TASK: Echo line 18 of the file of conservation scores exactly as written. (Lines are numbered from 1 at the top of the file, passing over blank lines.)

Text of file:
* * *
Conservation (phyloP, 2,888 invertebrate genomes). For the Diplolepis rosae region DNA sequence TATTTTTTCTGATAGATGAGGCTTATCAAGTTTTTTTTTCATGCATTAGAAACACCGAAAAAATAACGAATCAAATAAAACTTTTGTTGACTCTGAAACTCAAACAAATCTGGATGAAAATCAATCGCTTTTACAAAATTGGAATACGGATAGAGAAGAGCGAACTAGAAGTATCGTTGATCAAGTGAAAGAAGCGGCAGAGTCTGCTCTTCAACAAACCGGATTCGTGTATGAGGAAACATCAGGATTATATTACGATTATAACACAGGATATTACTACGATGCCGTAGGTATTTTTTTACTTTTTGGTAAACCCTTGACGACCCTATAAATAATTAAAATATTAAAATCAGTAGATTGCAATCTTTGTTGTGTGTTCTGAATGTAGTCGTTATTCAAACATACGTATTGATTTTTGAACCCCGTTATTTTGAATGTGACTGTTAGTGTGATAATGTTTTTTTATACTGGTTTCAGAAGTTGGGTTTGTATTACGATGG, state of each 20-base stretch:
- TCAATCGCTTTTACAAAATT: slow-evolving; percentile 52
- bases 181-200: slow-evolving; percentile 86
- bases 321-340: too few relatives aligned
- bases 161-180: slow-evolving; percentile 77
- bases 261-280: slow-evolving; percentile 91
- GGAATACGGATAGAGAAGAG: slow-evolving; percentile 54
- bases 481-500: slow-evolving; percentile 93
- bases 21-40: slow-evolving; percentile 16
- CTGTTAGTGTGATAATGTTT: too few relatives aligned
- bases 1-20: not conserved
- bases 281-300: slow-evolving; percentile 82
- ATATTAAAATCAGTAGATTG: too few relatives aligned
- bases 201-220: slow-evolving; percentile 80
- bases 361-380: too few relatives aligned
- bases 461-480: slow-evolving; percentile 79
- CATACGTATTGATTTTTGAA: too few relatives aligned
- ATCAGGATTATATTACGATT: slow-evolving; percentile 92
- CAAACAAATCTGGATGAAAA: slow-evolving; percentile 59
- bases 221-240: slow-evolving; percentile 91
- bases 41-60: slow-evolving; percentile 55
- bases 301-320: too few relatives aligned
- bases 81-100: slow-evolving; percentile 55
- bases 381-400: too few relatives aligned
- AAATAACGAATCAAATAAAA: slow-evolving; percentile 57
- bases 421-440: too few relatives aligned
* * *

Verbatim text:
- ATCAGGATTATATTACGATT: slow-evolving; percentile 92